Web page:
Helen Kelter Skelter is scheduled to play Psych Fest March 30. - DYLAN JOHNSON / PROVIDED
  • Dylan Johnson / provided
  • Helen Kelter Skelter is scheduled to play Psych Fest March 30.

Wicked Shimmies — featuring Chuck Ivey and Johnny Gregg, the two surviving members of Debris — will perform March 29. Ivey said he wouldn’t classify Debris’ music as psychedelic.

“I think we were more experimental than psychedelic,” Ivey said. “We weren’t even doing psychedelics. We were done with psychedelics by then. I’m not saying we never did them, but by the time the album was made, we were done with psychedelics. We weren’t doing anything like that anymore. I’ve heard people say, ‘What were you guys on when you recorded that album? What were you taking?’”

The atmosphere at Psych Fest will hopefully be significantly different from the shows Ivey recalled playing in the early ’70s at a “sleazy redneck bar” in Chickasha.

“We would play, and the audience would be rednecks and glitter kids,” Ivey said. “They were all sparkled up with platforms on, and on the other side would be these hard-dick rednecks just wanting to kill somebody. … So there was a lot of fights on the dance floor. That’s why we’d mix in The Rolling Stones and ZZ Top. We’d calm them down with those songs and then rile them back up with ‘Search and Destroy.’”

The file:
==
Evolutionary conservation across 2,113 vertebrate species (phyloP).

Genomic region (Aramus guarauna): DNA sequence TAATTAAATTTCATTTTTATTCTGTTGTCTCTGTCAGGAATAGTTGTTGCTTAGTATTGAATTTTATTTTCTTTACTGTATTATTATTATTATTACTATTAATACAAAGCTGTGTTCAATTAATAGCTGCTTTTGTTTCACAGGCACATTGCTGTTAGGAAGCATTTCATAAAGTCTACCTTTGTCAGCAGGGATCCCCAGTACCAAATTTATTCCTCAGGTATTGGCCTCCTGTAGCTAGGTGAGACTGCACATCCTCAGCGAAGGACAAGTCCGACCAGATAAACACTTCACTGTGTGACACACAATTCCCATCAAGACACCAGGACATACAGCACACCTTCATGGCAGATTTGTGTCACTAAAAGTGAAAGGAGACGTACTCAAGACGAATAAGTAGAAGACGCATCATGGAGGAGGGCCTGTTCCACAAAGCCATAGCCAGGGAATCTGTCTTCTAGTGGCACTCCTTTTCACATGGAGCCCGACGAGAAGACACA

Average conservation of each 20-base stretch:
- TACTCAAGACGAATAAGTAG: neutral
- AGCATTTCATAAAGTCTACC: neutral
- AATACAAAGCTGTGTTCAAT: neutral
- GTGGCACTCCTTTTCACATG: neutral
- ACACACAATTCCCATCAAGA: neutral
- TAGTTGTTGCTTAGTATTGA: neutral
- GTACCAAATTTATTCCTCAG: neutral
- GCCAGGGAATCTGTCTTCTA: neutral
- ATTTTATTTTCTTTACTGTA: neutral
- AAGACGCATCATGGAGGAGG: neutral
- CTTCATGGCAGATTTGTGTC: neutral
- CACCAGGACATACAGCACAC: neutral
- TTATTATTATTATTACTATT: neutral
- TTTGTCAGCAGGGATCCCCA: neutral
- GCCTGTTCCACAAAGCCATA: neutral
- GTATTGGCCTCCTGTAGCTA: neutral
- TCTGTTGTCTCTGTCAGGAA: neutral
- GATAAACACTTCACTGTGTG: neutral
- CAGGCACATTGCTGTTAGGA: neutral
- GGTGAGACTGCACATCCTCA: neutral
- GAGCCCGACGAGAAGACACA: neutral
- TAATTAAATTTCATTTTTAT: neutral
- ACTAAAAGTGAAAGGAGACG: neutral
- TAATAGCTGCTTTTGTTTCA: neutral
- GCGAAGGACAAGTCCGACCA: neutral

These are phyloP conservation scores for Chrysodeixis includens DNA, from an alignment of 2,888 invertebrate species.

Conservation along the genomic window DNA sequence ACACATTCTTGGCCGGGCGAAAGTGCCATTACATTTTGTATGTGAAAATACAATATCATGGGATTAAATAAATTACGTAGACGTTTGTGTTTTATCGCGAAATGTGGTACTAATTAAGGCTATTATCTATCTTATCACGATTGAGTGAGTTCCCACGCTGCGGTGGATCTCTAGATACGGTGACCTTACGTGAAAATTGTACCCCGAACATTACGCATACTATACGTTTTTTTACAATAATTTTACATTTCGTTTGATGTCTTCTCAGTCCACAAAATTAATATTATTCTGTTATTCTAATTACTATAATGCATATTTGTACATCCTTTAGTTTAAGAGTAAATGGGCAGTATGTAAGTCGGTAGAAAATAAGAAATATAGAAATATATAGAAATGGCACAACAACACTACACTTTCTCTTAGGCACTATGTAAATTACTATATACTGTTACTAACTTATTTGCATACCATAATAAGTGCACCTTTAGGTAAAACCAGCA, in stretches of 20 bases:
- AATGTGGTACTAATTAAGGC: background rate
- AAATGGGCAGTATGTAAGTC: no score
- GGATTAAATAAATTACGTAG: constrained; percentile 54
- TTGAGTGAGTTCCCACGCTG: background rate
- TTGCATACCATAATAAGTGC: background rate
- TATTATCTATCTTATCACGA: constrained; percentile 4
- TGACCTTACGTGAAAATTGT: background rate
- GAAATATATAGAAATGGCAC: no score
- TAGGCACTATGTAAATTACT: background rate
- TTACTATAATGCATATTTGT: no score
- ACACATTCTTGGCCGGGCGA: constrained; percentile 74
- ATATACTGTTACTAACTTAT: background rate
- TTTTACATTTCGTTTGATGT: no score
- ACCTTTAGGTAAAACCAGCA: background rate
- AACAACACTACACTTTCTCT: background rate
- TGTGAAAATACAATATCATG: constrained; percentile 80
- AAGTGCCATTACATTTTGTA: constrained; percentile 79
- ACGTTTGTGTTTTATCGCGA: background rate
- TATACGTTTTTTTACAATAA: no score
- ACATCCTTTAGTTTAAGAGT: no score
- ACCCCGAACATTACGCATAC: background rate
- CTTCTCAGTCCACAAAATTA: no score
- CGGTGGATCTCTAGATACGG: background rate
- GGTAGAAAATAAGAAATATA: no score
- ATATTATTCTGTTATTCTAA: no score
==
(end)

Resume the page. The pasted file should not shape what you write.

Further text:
Ivey — who said he was not aware of Static Disposal’s cult following until 1988, when he attempted to sell it on consignment at Bebop Records in Reseda, California, and discovered Goldmine Record Album Price Guide valued a mint condition copy at $10 — remembers when the first review of the album arrived in a returned self-addressed stamped envelope from Creem magazine.

“Someone took their ashtray and dumped it in the envelope, sealed it and mailed it back,” Ivey said. “I freaking loved it. I don’t think anybody else got it, but I got it and I loved it. I sent them my trash, they sent me theirs.”

But even that was not as bad as the response to one of the original lineup’s few concerts.

“We only played three shows,” Ivey said. “We played Duncan, Oklahoma, and they ripped out our battery cables. They pulled out a distributor wire. They hated us. They just didn’t get it.”

However, he remembers doing well in Norman.

Psych Fest will also include a visual art exhibition titled A Congenial Hallucination, curated by artist Rachel Stout.